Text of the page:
“Brands are reflections of humans. It’s so much more fulfilling and powerful to be in service to others than it is to be fully just absorbed in yourself. So to brand is to serve.” ~Kait LeDonne
Amen, sister. Folks, you’re at the end of the show, and, you know as you heard, there’s a lot to be thought about when you’re thinking about branding. It’s another one of those kinds of kitschy words that are thrown out there when everybody talks about my brand. But now you know, that you’ve come to the end of the show, truly what it takes and this is just the beginning, what it takes to actually consider what your intention is with the brand and the power of what your brand should be if you allow it to be.
Oftentimes, and you guys hear me say this all the time, I always say that for every aspect of my life, at least for the last 20 years, I have had some sort of a mentor, consultant, coach, expert, be a part of every single aspect and every layer of how I function as a human. And you’ve also heard me say that I like who I am. I really like who I am because I’ve done the work to figure out those pieces that didn’t serve me. I have done the work to figure out what it is that I bring to the table. And I’m still figuring this out just as you are. There is no better way to decipher that than to allow someone else to get inside of your head, your heart, your mind, your body, your soul. And I feel that branding is that important for you.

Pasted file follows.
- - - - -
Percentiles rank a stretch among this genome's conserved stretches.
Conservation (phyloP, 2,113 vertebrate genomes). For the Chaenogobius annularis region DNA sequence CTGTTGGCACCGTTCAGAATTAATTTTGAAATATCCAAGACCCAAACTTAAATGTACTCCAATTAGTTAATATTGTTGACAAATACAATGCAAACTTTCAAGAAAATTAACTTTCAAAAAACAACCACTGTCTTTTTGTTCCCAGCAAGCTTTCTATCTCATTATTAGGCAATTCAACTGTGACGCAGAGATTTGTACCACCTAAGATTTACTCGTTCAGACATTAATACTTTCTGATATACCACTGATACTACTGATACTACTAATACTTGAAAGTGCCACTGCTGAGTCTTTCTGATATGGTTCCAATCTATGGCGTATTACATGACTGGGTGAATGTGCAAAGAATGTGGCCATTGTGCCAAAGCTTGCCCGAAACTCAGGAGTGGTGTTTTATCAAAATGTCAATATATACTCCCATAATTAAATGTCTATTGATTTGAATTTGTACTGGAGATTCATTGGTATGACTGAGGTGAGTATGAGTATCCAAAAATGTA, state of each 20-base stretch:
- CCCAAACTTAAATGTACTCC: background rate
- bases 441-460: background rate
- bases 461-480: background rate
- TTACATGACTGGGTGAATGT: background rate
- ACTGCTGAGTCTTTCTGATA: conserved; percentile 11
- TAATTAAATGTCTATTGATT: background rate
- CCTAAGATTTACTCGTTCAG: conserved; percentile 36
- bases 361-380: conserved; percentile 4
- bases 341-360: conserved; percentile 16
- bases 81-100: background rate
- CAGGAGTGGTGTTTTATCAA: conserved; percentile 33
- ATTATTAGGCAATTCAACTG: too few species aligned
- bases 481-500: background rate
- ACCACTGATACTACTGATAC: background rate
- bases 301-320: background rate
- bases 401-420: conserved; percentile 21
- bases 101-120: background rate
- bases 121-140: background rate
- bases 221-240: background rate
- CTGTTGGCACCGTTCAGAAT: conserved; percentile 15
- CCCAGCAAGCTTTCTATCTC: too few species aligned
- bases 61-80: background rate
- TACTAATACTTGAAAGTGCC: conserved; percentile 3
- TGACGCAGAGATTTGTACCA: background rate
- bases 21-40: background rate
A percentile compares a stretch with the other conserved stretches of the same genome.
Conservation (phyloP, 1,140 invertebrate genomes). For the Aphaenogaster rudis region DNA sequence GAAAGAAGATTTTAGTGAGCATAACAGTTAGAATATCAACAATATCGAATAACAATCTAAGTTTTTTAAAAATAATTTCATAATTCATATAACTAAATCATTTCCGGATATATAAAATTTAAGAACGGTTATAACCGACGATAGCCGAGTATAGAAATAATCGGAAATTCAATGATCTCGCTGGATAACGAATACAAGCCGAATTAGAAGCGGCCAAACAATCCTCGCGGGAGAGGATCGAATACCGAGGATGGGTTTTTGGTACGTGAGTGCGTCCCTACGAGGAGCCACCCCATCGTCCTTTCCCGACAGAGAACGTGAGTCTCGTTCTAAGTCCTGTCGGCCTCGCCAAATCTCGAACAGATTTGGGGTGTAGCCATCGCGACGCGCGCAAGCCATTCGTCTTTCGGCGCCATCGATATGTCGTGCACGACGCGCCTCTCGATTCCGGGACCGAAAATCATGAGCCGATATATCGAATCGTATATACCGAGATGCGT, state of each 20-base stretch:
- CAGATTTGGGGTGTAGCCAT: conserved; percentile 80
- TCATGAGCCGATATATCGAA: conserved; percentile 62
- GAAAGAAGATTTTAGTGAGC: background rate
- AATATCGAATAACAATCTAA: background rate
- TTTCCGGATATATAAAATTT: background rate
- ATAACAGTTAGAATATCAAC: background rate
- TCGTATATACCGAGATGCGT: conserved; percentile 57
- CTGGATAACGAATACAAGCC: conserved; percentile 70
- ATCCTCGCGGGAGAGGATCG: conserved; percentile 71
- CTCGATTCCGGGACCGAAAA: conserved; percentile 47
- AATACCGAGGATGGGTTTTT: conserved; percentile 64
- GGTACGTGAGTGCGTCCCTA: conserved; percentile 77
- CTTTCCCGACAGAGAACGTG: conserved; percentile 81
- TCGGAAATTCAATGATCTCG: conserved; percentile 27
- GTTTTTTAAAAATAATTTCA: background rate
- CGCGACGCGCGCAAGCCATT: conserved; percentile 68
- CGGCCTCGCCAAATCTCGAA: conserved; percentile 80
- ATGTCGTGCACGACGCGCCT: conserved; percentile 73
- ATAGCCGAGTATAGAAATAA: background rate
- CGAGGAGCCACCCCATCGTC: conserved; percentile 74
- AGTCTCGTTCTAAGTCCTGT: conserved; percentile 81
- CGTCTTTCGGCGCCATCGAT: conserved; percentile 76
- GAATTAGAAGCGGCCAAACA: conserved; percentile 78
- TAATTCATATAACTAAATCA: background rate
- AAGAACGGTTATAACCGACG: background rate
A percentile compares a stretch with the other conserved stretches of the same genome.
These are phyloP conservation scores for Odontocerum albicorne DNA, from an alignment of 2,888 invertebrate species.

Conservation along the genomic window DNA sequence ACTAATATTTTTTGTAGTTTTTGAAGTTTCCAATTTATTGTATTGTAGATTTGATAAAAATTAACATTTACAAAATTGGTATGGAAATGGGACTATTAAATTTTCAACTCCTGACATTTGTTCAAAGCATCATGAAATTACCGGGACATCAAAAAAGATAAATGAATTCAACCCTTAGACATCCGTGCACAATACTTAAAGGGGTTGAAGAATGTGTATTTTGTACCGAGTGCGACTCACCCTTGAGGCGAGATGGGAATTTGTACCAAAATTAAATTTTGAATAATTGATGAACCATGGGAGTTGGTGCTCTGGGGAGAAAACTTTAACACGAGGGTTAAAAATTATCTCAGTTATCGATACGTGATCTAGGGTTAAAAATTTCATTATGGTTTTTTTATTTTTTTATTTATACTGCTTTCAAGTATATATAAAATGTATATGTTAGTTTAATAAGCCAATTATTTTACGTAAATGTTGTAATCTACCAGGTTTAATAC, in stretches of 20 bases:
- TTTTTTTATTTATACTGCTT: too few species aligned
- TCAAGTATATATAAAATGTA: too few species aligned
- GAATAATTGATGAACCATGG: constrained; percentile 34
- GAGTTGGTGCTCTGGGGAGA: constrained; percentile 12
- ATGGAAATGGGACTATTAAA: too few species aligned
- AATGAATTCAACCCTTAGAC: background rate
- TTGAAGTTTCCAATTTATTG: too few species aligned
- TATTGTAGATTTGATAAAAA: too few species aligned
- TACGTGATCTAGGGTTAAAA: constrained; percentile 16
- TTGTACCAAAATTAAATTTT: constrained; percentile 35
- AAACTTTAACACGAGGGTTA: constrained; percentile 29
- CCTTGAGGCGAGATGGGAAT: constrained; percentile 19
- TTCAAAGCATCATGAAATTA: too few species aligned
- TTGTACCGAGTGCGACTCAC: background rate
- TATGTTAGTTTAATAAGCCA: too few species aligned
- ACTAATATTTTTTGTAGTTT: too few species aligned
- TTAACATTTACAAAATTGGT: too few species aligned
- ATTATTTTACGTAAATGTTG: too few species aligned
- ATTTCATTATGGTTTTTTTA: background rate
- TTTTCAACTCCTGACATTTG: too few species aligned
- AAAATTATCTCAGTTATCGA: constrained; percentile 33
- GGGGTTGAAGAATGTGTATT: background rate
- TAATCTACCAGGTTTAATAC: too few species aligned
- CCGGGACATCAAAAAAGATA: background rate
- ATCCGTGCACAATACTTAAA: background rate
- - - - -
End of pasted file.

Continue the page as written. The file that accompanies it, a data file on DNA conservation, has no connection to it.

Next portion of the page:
Kait, you are an absolute sweetheart. Every single thing that you’ve said really resonated with my spirit. And you notice that I hardly ever stepped in to talk to you because I was taking it all in. Like, here I am. I have been helping people with their brands in different capacities for the last almost 20 years from a media promotions side because that’s my wheelhouse. And there’s so much that you’ve opened my mind to where I think to myself, I need to hire you. Like I need to get out of my way and let someone like you in that can truly maybe help me go to the next level. And folks, this is what I’m saying. I’m very transparent.